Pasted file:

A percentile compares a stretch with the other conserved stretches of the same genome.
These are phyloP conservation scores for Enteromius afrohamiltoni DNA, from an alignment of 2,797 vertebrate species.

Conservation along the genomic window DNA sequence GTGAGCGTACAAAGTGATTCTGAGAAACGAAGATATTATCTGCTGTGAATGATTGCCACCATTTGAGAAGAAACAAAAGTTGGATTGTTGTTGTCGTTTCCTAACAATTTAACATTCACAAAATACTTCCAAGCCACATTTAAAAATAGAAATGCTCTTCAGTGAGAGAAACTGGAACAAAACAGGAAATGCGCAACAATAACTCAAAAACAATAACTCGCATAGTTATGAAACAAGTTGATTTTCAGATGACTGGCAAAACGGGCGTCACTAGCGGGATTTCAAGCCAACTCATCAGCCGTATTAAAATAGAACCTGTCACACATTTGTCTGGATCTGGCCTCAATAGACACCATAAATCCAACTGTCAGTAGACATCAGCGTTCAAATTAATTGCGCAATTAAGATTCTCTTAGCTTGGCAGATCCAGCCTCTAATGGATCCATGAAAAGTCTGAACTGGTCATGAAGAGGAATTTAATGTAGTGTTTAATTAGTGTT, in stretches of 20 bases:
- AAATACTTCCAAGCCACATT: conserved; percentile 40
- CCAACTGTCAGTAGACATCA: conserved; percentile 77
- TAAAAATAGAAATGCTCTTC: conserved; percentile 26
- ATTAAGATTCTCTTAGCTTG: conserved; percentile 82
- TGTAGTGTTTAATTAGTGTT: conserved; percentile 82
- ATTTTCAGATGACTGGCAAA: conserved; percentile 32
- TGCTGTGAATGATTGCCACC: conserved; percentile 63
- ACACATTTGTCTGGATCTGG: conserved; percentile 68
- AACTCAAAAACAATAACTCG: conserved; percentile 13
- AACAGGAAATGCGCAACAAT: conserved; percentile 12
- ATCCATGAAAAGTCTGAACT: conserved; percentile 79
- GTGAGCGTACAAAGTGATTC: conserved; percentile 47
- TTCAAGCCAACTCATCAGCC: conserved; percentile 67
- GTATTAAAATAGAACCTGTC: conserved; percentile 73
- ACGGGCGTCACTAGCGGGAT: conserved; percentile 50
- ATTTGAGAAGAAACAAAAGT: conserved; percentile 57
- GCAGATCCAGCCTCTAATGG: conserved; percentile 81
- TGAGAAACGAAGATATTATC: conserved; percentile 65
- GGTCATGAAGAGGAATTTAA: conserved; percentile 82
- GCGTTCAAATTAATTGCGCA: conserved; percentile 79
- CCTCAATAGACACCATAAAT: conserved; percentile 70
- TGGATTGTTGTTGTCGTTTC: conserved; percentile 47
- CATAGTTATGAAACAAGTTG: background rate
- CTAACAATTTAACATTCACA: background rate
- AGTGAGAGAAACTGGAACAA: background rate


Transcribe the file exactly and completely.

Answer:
A percentile compares a stretch with the other conserved stretches of the same genome.
These are phyloP conservation scores for Enteromius afrohamiltoni DNA, from an alignment of 2,797 vertebrate species.

Conservation along the genomic window DNA sequence GTGAGCGTACAAAGTGATTCTGAGAAACGAAGATATTATCTGCTGTGAATGATTGCCACCATTTGAGAAGAAACAAAAGTTGGATTGTTGTTGTCGTTTCCTAACAATTTAACATTCACAAAATACTTCCAAGCCACATTTAAAAATAGAAATGCTCTTCAGTGAGAGAAACTGGAACAAAACAGGAAATGCGCAACAATAACTCAAAAACAATAACTCGCATAGTTATGAAACAAGTTGATTTTCAGATGACTGGCAAAACGGGCGTCACTAGCGGGATTTCAAGCCAACTCATCAGCCGTATTAAAATAGAACCTGTCACACATTTGTCTGGATCTGGCCTCAATAGACACCATAAATCCAACTGTCAGTAGACATCAGCGTTCAAATTAATTGCGCAATTAAGATTCTCTTAGCTTGGCAGATCCAGCCTCTAATGGATCCATGAAAAGTCTGAACTGGTCATGAAGAGGAATTTAATGTAGTGTTTAATTAGTGTT, in stretches of 20 bases:
- AAATACTTCCAAGCCACATT: conserved; percentile 40
- CCAACTGTCAGTAGACATCA: conserved; percentile 77
- TAAAAATAGAAATGCTCTTC: conserved; percentile 26
- ATTAAGATTCTCTTAGCTTG: conserved; percentile 82
- TGTAGTGTTTAATTAGTGTT: conserved; percentile 82
- ATTTTCAGATGACTGGCAAA: conserved; percentile 32
- TGCTGTGAATGATTGCCACC: conserved; percentile 63
- ACACATTTGTCTGGATCTGG: conserved; percentile 68
- AACTCAAAAACAATAACTCG: conserved; percentile 13
- AACAGGAAATGCGCAACAAT: conserved; percentile 12
- ATCCATGAAAAGTCTGAACT: conserved; percentile 79
- GTGAGCGTACAAAGTGATTC: conserved; percentile 47
- TTCAAGCCAACTCATCAGCC: conserved; percentile 67
- GTATTAAAATAGAACCTGTC: conserved; percentile 73
- ACGGGCGTCACTAGCGGGAT: conserved; percentile 50
- ATTTGAGAAGAAACAAAAGT: conserved; percentile 57
- GCAGATCCAGCCTCTAATGG: conserved; percentile 81
- TGAGAAACGAAGATATTATC: conserved; percentile 65
- GGTCATGAAGAGGAATTTAA: conserved; percentile 82
- GCGTTCAAATTAATTGCGCA: conserved; percentile 79
- CCTCAATAGACACCATAAAT: conserved; percentile 70
- TGGATTGTTGTTGTCGTTTC: conserved; percentile 47
- CATAGTTATGAAACAAGTTG: background rate
- CTAACAATTTAACATTCACA: background rate
- AGTGAGAGAAACTGGAACAA: background rate